Aliens, The Abyss & True Lies on 4K Blu-ray at Last

Aliens (1986)
The Abyss (1989/1993)
True Lies (1994)

Across a career now spanning 40 years (if we use the version of his résumé that lists The Terminator as his debut), James Cameron has proven himself as one of our most popular filmmakers. His oeuvre totals fewer than 10 movies, yet they have been much-appreciated mdash; including two that were top box office champs — so newer, superior disc releases are seemingly forever at the top of fans’ wishlists. Fox/Disney recently sent us a trio of long-demanded Cameron films in so-called Ultimate Collector’s Editions, available for the first time on 4K disc: Aliens, The Abyss, and True Lies. Let’s explore them in the order of their theatrical release.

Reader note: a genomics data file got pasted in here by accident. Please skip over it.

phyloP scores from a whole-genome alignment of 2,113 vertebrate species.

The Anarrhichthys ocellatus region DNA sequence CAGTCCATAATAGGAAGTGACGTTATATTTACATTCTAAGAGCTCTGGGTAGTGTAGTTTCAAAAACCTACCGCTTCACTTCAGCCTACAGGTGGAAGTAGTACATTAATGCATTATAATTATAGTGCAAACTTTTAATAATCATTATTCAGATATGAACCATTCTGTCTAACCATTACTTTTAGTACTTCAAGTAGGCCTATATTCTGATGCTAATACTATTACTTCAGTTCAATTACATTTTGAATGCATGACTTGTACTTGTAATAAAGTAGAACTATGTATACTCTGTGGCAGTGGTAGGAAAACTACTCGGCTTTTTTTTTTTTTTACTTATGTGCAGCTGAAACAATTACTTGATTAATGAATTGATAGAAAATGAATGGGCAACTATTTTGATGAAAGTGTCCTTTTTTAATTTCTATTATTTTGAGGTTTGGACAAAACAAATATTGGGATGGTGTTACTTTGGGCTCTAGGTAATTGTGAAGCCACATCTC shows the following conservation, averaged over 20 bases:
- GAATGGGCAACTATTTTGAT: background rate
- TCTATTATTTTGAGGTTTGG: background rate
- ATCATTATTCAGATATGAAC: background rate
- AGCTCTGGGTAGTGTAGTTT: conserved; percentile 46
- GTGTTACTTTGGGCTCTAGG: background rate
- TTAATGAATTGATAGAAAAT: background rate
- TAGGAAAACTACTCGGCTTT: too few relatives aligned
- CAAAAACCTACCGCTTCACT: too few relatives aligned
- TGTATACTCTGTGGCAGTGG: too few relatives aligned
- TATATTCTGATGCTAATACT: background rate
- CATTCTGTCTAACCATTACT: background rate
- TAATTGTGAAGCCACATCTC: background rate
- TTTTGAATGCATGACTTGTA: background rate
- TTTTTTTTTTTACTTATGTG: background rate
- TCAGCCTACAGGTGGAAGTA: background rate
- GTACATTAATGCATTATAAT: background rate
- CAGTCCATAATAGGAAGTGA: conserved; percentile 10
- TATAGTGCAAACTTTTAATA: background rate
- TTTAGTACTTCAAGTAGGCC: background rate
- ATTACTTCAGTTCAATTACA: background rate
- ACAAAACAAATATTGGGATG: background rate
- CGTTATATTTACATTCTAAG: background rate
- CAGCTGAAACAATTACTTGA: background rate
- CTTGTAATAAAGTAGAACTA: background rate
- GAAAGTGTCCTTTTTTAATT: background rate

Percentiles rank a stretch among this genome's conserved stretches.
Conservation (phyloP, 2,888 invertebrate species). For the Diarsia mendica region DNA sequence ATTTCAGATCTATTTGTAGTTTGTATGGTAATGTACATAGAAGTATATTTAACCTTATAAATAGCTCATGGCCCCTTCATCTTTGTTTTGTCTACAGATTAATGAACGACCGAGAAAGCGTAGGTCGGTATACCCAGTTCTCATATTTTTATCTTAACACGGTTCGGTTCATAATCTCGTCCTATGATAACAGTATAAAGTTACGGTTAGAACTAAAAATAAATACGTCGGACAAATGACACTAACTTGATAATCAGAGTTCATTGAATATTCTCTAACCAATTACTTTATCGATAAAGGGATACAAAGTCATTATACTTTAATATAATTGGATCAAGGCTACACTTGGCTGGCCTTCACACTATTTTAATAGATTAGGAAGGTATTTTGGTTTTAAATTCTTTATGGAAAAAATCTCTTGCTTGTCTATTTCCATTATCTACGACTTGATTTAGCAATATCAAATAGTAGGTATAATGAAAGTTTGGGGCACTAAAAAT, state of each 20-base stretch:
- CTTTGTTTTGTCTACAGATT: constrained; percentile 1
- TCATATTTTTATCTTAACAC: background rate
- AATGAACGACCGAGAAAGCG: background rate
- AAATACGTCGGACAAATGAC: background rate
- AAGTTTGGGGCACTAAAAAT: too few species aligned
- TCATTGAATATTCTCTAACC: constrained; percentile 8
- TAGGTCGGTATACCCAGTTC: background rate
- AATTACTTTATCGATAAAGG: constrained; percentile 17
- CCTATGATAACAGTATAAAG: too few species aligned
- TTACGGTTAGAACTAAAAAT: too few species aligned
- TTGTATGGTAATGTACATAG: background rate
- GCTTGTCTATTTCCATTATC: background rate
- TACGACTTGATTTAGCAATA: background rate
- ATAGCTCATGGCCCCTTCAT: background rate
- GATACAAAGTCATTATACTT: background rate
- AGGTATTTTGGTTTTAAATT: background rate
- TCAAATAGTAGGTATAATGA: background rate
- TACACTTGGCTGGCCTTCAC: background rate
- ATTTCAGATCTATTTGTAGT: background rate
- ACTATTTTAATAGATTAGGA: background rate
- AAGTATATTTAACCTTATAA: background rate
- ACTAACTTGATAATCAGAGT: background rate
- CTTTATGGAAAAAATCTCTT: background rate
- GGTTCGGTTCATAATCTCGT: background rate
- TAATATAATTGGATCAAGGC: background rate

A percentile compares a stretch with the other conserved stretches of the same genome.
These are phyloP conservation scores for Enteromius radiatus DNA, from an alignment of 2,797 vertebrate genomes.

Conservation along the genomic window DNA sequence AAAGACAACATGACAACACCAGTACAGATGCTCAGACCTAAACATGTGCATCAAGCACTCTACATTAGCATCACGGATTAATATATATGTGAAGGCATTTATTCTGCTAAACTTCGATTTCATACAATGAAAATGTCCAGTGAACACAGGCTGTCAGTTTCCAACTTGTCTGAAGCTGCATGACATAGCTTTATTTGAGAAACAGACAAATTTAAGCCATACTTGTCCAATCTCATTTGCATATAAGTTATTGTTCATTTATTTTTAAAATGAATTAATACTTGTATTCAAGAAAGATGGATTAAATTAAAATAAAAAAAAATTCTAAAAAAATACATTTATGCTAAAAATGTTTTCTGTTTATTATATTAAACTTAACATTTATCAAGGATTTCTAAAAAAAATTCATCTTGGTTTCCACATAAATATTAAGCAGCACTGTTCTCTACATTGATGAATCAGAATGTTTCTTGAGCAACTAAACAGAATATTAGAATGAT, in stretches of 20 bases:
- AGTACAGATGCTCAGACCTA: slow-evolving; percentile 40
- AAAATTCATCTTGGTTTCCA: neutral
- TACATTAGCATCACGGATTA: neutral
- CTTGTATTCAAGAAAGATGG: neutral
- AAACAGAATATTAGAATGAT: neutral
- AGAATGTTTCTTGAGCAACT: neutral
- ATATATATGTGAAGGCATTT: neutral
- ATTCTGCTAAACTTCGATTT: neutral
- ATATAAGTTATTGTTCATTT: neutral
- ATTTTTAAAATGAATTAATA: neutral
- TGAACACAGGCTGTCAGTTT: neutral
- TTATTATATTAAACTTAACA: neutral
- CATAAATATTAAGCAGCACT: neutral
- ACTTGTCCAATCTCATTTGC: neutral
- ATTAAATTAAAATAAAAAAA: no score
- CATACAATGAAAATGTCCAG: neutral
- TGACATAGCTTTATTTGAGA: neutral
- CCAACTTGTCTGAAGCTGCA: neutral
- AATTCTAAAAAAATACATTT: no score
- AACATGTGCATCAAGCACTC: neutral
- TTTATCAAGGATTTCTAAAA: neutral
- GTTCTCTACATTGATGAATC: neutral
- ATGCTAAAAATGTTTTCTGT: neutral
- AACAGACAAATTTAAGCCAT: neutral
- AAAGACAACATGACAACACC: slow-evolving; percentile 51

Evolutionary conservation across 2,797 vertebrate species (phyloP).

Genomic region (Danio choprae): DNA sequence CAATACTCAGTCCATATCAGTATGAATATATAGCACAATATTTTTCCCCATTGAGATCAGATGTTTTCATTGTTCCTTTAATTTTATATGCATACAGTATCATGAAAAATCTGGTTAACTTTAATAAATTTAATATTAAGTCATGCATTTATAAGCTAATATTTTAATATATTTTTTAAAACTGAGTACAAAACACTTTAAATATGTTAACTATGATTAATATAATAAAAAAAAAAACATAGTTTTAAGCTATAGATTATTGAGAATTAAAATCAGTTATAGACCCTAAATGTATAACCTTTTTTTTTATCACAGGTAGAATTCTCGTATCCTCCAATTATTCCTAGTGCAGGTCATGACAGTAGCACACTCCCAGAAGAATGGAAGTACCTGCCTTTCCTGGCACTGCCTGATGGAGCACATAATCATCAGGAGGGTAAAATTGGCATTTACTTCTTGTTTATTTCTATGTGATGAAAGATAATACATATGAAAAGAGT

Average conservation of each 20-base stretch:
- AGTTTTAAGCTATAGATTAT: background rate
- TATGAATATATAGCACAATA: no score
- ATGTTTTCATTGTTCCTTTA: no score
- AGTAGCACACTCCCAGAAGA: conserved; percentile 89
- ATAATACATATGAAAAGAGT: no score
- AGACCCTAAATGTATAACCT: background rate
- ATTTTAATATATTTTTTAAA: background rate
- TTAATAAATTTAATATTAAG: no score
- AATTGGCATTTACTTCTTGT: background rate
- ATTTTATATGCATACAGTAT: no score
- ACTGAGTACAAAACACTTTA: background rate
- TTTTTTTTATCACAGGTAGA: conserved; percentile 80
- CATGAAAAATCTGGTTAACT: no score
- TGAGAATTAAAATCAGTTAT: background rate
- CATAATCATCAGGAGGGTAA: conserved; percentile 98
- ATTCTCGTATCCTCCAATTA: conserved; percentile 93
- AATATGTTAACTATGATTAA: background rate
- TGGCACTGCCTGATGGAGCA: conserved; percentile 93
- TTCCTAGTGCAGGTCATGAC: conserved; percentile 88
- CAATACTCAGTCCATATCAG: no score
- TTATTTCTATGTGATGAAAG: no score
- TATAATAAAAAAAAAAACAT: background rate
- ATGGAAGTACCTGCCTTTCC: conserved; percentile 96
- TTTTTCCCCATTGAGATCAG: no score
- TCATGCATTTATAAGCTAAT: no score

An enduring sci-fi/action gem, Aliens is a suspenseful tale of betrayal, courage, and redemption that might be Cameron’s best work — a sequel that in some ways surpasses even Ridley Scott’s Alien. Ripley (Sigourney Weaver) returns to planet LV-426, this time with a squad of space marines, to confront her fears, restore her career, and maybe save some lives. Two versions are presented via seamless branching, including an expanded special edition that reinstates some crucial backstory (and wicked violence), enhancing the experience tremendously.

Three years later, Cameron combined his love of the ocean and storytelling to bring audiences The Abyss, a sometimes-successful attempt to inspire awe as a crew of underwater roughnecks and a few Navy SEALs discover a strange new civilization. Here again, a longer special-edition cut is provided, with a Cold War subplot taking us to the brink of World War III. The restored scenes often feel forced, however, and not truly integrated with the main story, which emphasizes characters and relationships — not necessarily a bad thing.